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5 Common Mistakes to Avoid When Using University Rankings

5 Common Mistakes to Avoid When Using University Rankings main image

While the appeal of university rankings lies largely in their simplicity, they’re actually much more complex than may appear on the surface – and as a result, it’s possible to misinterpret or over-emphasize their meaning. Before you finalize your university shortlist, check that you haven’t made any of these five common mistakes…

1. Approach rankings like a carved-in-stone message from the gods.

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Obviously, rankings can give students an overall sense of a university’s performance, but you should keep in mind that rankings can never come close to showing the full picture. This can be especially true in the case of smaller, younger and/or highly specialized institutions, which may not qualify for inclusion in the list.

2. Ignore bunching.

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Something that you should really watch out for is ‘bunching’, that is, when universities with relatively similar scores are separated by several ranking places. It would be unfortunate to miss out on great courses just because a university is ranked four or five places below another institution with a virtually identical score. Remember: rankings can fluctuate from year to year, and the university you choose is likely to move up or down a few places every so often. Don’t overemphasize small differences in position.

3. Assume the methodology exactly matches your priorities.

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Different rankings prioritize different factors over others. Some rankings place more emphasis on research performance, for instance, while others focus on employer reputation or student to faculty ratio. When consulting any ranking, it’s important read through the methodology – don’t just assume it’s an exact match for your own priorities.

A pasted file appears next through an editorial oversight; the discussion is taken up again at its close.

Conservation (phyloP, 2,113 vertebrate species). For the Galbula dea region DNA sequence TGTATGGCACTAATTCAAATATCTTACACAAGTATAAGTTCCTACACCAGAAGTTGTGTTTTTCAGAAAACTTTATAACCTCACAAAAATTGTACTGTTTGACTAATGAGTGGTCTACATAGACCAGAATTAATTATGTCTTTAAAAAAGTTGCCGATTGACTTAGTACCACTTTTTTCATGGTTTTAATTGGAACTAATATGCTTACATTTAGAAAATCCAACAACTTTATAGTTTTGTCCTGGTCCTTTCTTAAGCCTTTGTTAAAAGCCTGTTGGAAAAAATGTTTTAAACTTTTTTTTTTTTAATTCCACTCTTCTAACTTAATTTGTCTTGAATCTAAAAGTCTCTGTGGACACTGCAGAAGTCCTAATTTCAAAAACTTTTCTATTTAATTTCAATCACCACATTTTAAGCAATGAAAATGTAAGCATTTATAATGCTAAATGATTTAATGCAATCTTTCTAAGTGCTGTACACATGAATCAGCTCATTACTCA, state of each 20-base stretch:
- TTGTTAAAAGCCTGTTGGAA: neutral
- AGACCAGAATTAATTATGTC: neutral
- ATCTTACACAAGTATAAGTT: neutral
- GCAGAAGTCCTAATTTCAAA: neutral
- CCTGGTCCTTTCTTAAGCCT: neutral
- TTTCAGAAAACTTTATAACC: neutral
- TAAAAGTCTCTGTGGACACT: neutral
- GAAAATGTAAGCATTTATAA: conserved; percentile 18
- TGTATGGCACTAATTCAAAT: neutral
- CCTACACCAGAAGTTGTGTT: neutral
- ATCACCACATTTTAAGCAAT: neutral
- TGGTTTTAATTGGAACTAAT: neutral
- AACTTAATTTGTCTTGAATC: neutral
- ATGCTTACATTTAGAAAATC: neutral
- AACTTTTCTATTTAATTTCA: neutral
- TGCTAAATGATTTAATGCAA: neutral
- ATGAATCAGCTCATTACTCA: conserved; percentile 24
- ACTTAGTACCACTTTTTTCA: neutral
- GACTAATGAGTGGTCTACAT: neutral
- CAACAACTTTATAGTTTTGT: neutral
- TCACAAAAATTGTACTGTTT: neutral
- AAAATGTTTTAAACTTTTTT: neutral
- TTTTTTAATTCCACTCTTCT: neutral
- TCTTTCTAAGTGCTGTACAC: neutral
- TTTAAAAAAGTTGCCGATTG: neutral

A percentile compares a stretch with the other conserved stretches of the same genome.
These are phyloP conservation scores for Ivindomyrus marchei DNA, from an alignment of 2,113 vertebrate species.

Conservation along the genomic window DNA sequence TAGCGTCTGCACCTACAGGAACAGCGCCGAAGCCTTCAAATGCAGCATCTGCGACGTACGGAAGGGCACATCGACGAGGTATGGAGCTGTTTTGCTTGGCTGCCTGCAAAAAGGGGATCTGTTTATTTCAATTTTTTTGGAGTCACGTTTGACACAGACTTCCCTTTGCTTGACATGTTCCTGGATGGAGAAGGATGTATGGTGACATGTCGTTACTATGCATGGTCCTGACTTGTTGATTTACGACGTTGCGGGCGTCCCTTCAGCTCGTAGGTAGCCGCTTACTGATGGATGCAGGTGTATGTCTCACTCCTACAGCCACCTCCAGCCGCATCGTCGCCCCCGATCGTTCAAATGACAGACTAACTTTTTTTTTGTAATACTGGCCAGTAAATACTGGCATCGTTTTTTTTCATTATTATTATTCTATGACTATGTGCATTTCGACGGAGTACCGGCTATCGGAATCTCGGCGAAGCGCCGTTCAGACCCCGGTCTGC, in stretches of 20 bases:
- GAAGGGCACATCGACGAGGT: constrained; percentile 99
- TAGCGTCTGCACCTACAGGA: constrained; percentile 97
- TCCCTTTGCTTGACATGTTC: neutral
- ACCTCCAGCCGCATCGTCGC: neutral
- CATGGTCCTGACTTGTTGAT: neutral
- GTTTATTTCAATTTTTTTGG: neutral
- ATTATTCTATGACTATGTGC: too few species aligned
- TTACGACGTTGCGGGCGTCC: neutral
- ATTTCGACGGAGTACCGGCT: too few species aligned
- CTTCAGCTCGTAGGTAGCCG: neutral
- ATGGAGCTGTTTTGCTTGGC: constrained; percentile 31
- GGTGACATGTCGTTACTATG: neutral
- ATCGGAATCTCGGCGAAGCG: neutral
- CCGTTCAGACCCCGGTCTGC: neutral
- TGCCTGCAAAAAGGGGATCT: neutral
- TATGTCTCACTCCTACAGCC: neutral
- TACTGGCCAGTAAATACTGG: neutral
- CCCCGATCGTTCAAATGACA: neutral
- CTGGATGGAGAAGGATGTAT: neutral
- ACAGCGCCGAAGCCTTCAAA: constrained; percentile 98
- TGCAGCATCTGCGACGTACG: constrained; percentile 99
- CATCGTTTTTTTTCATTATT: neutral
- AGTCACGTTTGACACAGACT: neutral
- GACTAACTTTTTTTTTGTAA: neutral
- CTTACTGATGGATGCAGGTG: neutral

4. Commit yourself to a life of despair and self-flagellation if you don’t get into a top-10 university.

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… Because obviously, there are plenty of respectable universities out there that have great resources and facilities, despite being lower down in the rankings! The universities at the very top of the table are not necessarily the best fit for you and what you are trying to achieve. You might discover that you are better matched to another, smaller and less well-known, institution; so don’t shut yourself off to opportunities for the sake of reputation or academic prestige!

5. Ignore subject-specific rankings.

via GIPHY

Unlike overall rankings such as the QS World University Rankings®, subject-specific rankings provide a more focused picture of high-performing universities in specific academic areas. Once you have chosen your field, looking at subject-specific rankings, such as the QS World University by Subject, can help you compare departments worldwide (the four points above still apply though!).

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Written by Mathilde Frot
I'm originally French but I grew up in Casablanca, Kuala Lumpur and Geneva. When I'm not writing for QS, you'll usually find me sipping espresso(s) with a good paperback.

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